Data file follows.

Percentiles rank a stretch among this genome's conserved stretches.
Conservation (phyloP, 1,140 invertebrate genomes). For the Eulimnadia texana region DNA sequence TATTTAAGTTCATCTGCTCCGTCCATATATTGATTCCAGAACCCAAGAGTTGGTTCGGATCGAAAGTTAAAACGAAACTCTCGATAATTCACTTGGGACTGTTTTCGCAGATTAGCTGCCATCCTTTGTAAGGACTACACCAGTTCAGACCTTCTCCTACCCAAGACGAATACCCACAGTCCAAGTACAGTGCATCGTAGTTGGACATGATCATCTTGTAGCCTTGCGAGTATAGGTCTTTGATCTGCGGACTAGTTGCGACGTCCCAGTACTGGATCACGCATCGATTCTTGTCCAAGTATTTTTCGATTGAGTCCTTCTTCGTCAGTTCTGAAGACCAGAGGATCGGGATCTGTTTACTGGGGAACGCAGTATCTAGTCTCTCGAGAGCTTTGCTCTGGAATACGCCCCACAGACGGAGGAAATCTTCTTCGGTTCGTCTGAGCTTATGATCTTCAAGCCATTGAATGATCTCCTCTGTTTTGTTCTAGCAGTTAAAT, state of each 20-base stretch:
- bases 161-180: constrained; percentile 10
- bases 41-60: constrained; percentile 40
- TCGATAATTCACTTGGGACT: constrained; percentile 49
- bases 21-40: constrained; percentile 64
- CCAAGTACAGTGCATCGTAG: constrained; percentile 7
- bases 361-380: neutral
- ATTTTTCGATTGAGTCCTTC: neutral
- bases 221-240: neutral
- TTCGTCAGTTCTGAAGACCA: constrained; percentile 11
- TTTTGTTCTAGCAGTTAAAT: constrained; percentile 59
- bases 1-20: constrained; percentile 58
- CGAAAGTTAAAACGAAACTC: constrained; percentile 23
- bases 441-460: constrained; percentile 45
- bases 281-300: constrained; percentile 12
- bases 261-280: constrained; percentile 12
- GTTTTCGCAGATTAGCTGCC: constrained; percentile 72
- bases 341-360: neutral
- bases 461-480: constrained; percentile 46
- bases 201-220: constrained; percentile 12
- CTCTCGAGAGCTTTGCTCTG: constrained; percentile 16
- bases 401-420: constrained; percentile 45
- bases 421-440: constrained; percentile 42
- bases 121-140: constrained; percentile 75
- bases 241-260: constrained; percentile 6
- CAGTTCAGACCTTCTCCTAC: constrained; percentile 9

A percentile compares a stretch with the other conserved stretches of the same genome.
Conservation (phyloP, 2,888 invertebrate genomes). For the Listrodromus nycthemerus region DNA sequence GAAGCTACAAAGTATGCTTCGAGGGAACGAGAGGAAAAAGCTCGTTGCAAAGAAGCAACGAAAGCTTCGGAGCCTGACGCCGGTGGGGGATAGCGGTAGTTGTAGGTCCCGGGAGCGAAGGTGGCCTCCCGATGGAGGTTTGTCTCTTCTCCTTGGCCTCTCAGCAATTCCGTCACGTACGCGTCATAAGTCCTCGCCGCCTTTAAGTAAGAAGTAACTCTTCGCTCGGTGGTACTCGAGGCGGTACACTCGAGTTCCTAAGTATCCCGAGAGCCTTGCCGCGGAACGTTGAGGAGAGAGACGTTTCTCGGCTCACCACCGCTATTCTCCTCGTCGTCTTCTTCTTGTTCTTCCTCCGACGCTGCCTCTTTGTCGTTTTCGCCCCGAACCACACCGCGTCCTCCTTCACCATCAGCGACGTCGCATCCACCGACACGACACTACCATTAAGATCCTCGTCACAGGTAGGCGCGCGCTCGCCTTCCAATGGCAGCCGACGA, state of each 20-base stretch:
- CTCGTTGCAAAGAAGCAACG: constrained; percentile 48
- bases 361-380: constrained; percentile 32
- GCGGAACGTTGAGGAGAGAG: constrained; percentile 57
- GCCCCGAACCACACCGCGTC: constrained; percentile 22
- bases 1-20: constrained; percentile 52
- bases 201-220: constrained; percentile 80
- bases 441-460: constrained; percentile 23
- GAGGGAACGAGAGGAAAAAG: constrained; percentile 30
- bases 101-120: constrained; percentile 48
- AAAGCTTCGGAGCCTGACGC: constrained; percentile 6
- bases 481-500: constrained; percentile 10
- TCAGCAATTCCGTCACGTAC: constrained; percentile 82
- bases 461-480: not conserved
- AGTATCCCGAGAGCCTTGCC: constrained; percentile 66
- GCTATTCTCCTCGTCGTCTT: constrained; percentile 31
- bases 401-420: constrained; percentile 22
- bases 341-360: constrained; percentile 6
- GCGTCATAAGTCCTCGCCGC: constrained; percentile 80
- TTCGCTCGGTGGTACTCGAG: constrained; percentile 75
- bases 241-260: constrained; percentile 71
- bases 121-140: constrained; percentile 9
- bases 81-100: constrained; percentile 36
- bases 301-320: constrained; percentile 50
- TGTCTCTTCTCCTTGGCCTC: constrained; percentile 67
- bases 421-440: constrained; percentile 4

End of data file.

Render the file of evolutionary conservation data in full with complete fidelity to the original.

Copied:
Percentiles rank a stretch among this genome's conserved stretches.
Conservation (phyloP, 1,140 invertebrate genomes). For the Eulimnadia texana region DNA sequence TATTTAAGTTCATCTGCTCCGTCCATATATTGATTCCAGAACCCAAGAGTTGGTTCGGATCGAAAGTTAAAACGAAACTCTCGATAATTCACTTGGGACTGTTTTCGCAGATTAGCTGCCATCCTTTGTAAGGACTACACCAGTTCAGACCTTCTCCTACCCAAGACGAATACCCACAGTCCAAGTACAGTGCATCGTAGTTGGACATGATCATCTTGTAGCCTTGCGAGTATAGGTCTTTGATCTGCGGACTAGTTGCGACGTCCCAGTACTGGATCACGCATCGATTCTTGTCCAAGTATTTTTCGATTGAGTCCTTCTTCGTCAGTTCTGAAGACCAGAGGATCGGGATCTGTTTACTGGGGAACGCAGTATCTAGTCTCTCGAGAGCTTTGCTCTGGAATACGCCCCACAGACGGAGGAAATCTTCTTCGGTTCGTCTGAGCTTATGATCTTCAAGCCATTGAATGATCTCCTCTGTTTTGTTCTAGCAGTTAAAT, state of each 20-base stretch:
- bases 161-180: constrained; percentile 10
- bases 41-60: constrained; percentile 40
- TCGATAATTCACTTGGGACT: constrained; percentile 49
- bases 21-40: constrained; percentile 64
- CCAAGTACAGTGCATCGTAG: constrained; percentile 7
- bases 361-380: neutral
- ATTTTTCGATTGAGTCCTTC: neutral
- bases 221-240: neutral
- TTCGTCAGTTCTGAAGACCA: constrained; percentile 11
- TTTTGTTCTAGCAGTTAAAT: constrained; percentile 59
- bases 1-20: constrained; percentile 58
- CGAAAGTTAAAACGAAACTC: constrained; percentile 23
- bases 441-460: constrained; percentile 45
- bases 281-300: constrained; percentile 12
- bases 261-280: constrained; percentile 12
- GTTTTCGCAGATTAGCTGCC: constrained; percentile 72
- bases 341-360: neutral
- bases 461-480: constrained; percentile 46
- bases 201-220: constrained; percentile 12
- CTCTCGAGAGCTTTGCTCTG: constrained; percentile 16
- bases 401-420: constrained; percentile 45
- bases 421-440: constrained; percentile 42
- bases 121-140: constrained; percentile 75
- bases 241-260: constrained; percentile 6
- CAGTTCAGACCTTCTCCTAC: constrained; percentile 9

A percentile compares a stretch with the other conserved stretches of the same genome.
Conservation (phyloP, 2,888 invertebrate genomes). For the Listrodromus nycthemerus region DNA sequence GAAGCTACAAAGTATGCTTCGAGGGAACGAGAGGAAAAAGCTCGTTGCAAAGAAGCAACGAAAGCTTCGGAGCCTGACGCCGGTGGGGGATAGCGGTAGTTGTAGGTCCCGGGAGCGAAGGTGGCCTCCCGATGGAGGTTTGTCTCTTCTCCTTGGCCTCTCAGCAATTCCGTCACGTACGCGTCATAAGTCCTCGCCGCCTTTAAGTAAGAAGTAACTCTTCGCTCGGTGGTACTCGAGGCGGTACACTCGAGTTCCTAAGTATCCCGAGAGCCTTGCCGCGGAACGTTGAGGAGAGAGACGTTTCTCGGCTCACCACCGCTATTCTCCTCGTCGTCTTCTTCTTGTTCTTCCTCCGACGCTGCCTCTTTGTCGTTTTCGCCCCGAACCACACCGCGTCCTCCTTCACCATCAGCGACGTCGCATCCACCGACACGACACTACCATTAAGATCCTCGTCACAGGTAGGCGCGCGCTCGCCTTCCAATGGCAGCCGACGA, state of each 20-base stretch:
- CTCGTTGCAAAGAAGCAACG: constrained; percentile 48
- bases 361-380: constrained; percentile 32
- GCGGAACGTTGAGGAGAGAG: constrained; percentile 57
- GCCCCGAACCACACCGCGTC: constrained; percentile 22
- bases 1-20: constrained; percentile 52
- bases 201-220: constrained; percentile 80
- bases 441-460: constrained; percentile 23
- GAGGGAACGAGAGGAAAAAG: constrained; percentile 30
- bases 101-120: constrained; percentile 48
- AAAGCTTCGGAGCCTGACGC: constrained; percentile 6
- bases 481-500: constrained; percentile 10
- TCAGCAATTCCGTCACGTAC: constrained; percentile 82
- bases 461-480: not conserved
- AGTATCCCGAGAGCCTTGCC: constrained; percentile 66
- GCTATTCTCCTCGTCGTCTT: constrained; percentile 31
- bases 401-420: constrained; percentile 22
- bases 341-360: constrained; percentile 6
- GCGTCATAAGTCCTCGCCGC: constrained; percentile 80
- TTCGCTCGGTGGTACTCGAG: constrained; percentile 75
- bases 241-260: constrained; percentile 71
- bases 121-140: constrained; percentile 9
- bases 81-100: constrained; percentile 36
- bases 301-320: constrained; percentile 50
- TGTCTCTTCTCCTTGGCCTC: constrained; percentile 67
- bases 421-440: constrained; percentile 4